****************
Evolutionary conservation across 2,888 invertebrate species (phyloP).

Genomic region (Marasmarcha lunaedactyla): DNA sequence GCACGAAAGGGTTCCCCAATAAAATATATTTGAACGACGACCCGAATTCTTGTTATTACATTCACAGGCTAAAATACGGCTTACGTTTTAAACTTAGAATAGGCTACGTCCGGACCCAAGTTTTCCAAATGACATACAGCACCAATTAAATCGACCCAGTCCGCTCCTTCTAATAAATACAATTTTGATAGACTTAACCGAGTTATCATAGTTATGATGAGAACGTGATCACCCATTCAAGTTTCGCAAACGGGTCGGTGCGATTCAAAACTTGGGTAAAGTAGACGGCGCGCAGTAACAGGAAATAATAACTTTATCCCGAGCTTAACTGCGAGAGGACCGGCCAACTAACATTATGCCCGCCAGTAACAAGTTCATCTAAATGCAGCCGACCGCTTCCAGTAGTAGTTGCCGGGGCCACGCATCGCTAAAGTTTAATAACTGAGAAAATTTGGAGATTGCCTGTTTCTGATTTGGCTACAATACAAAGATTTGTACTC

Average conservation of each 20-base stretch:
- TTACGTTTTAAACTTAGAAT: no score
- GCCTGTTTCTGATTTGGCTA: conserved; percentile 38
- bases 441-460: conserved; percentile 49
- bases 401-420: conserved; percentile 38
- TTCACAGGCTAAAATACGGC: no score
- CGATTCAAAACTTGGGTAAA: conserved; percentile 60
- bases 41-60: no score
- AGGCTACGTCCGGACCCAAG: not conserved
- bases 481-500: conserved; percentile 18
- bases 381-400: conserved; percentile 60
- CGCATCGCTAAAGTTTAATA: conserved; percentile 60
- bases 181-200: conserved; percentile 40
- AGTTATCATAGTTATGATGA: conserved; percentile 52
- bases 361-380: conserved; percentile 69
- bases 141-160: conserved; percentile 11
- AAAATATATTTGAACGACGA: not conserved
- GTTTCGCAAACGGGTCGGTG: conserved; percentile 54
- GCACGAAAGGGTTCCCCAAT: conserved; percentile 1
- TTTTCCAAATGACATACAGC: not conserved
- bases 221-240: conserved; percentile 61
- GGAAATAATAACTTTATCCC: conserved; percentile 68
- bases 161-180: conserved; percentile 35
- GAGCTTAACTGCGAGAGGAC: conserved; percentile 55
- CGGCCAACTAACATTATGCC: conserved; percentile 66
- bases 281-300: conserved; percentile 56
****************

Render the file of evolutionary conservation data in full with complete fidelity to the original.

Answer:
Evolutionary conservation across 2,888 invertebrate species (phyloP).

Genomic region (Marasmarcha lunaedactyla): DNA sequence GCACGAAAGGGTTCCCCAATAAAATATATTTGAACGACGACCCGAATTCTTGTTATTACATTCACAGGCTAAAATACGGCTTACGTTTTAAACTTAGAATAGGCTACGTCCGGACCCAAGTTTTCCAAATGACATACAGCACCAATTAAATCGACCCAGTCCGCTCCTTCTAATAAATACAATTTTGATAGACTTAACCGAGTTATCATAGTTATGATGAGAACGTGATCACCCATTCAAGTTTCGCAAACGGGTCGGTGCGATTCAAAACTTGGGTAAAGTAGACGGCGCGCAGTAACAGGAAATAATAACTTTATCCCGAGCTTAACTGCGAGAGGACCGGCCAACTAACATTATGCCCGCCAGTAACAAGTTCATCTAAATGCAGCCGACCGCTTCCAGTAGTAGTTGCCGGGGCCACGCATCGCTAAAGTTTAATAACTGAGAAAATTTGGAGATTGCCTGTTTCTGATTTGGCTACAATACAAAGATTTGTACTC

Average conservation of each 20-base stretch:
- TTACGTTTTAAACTTAGAAT: no score
- GCCTGTTTCTGATTTGGCTA: conserved; percentile 38
- bases 441-460: conserved; percentile 49
- bases 401-420: conserved; percentile 38
- TTCACAGGCTAAAATACGGC: no score
- CGATTCAAAACTTGGGTAAA: conserved; percentile 60
- bases 41-60: no score
- AGGCTACGTCCGGACCCAAG: not conserved
- bases 481-500: conserved; percentile 18
- bases 381-400: conserved; percentile 60
- CGCATCGCTAAAGTTTAATA: conserved; percentile 60
- bases 181-200: conserved; percentile 40
- AGTTATCATAGTTATGATGA: conserved; percentile 52
- bases 361-380: conserved; percentile 69
- bases 141-160: conserved; percentile 11
- AAAATATATTTGAACGACGA: not conserved
- GTTTCGCAAACGGGTCGGTG: conserved; percentile 54
- GCACGAAAGGGTTCCCCAAT: conserved; percentile 1
- TTTTCCAAATGACATACAGC: not conserved
- bases 221-240: conserved; percentile 61
- GGAAATAATAACTTTATCCC: conserved; percentile 68
- bases 161-180: conserved; percentile 35
- GAGCTTAACTGCGAGAGGAC: conserved; percentile 55
- CGGCCAACTAACATTATGCC: conserved; percentile 66
- bases 281-300: conserved; percentile 56